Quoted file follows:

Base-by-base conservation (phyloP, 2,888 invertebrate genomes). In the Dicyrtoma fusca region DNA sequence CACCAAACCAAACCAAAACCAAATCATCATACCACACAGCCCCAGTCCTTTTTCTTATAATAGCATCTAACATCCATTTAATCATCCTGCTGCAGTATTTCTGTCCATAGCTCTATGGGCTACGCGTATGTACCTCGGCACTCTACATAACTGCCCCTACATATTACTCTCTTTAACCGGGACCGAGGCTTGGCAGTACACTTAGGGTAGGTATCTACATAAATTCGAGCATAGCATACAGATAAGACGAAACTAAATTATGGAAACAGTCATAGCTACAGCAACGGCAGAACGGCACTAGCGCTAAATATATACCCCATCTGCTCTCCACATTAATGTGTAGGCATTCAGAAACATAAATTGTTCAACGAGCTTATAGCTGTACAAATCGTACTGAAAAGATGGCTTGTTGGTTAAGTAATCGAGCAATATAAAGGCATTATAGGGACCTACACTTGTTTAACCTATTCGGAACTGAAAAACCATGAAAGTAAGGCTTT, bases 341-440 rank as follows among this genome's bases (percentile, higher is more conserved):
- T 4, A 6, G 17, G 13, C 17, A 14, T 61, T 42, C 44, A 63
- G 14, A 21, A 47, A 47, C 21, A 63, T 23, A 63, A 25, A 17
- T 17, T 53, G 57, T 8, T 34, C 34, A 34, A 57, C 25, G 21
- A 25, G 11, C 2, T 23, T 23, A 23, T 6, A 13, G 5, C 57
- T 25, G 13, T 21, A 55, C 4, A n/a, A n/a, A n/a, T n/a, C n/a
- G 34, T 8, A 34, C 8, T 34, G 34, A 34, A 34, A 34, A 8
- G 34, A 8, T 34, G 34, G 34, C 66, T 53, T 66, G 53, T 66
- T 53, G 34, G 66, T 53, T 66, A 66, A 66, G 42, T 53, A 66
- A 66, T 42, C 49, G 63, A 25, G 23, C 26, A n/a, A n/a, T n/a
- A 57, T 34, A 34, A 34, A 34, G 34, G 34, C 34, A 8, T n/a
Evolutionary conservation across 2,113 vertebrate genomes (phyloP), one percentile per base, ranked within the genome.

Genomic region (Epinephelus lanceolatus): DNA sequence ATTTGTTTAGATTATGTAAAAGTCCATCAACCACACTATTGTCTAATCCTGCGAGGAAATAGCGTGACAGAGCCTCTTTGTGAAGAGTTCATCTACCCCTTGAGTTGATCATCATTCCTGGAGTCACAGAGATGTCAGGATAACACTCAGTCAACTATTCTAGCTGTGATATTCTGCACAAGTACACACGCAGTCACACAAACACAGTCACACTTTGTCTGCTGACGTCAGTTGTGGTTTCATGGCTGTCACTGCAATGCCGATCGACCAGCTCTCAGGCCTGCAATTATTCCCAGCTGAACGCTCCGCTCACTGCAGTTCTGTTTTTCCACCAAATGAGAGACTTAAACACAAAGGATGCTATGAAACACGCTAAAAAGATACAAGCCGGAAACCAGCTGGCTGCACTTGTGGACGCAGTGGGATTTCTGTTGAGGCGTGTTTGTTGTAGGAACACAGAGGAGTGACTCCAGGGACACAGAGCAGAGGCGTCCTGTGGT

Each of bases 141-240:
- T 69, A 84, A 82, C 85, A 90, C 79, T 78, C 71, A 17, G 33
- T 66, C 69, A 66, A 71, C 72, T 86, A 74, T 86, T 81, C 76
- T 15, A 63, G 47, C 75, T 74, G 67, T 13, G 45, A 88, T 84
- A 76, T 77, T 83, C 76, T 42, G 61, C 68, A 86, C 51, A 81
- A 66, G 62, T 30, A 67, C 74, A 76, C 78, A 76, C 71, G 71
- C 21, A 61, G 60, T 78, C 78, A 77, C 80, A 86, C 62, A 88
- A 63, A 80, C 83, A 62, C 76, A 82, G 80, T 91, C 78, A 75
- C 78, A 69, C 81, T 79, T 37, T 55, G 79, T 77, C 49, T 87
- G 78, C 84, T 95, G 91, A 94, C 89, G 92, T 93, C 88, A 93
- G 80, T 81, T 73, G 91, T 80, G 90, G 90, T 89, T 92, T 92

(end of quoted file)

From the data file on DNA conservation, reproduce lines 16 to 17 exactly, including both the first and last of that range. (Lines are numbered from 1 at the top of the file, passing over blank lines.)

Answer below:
- T 66, C 69, A 66, A 71, C 72, T 86, A 74, T 86, T 81, C 76
- T 15, A 63, G 47, C 75, T 74, G 67, T 13, G 45, A 88, T 84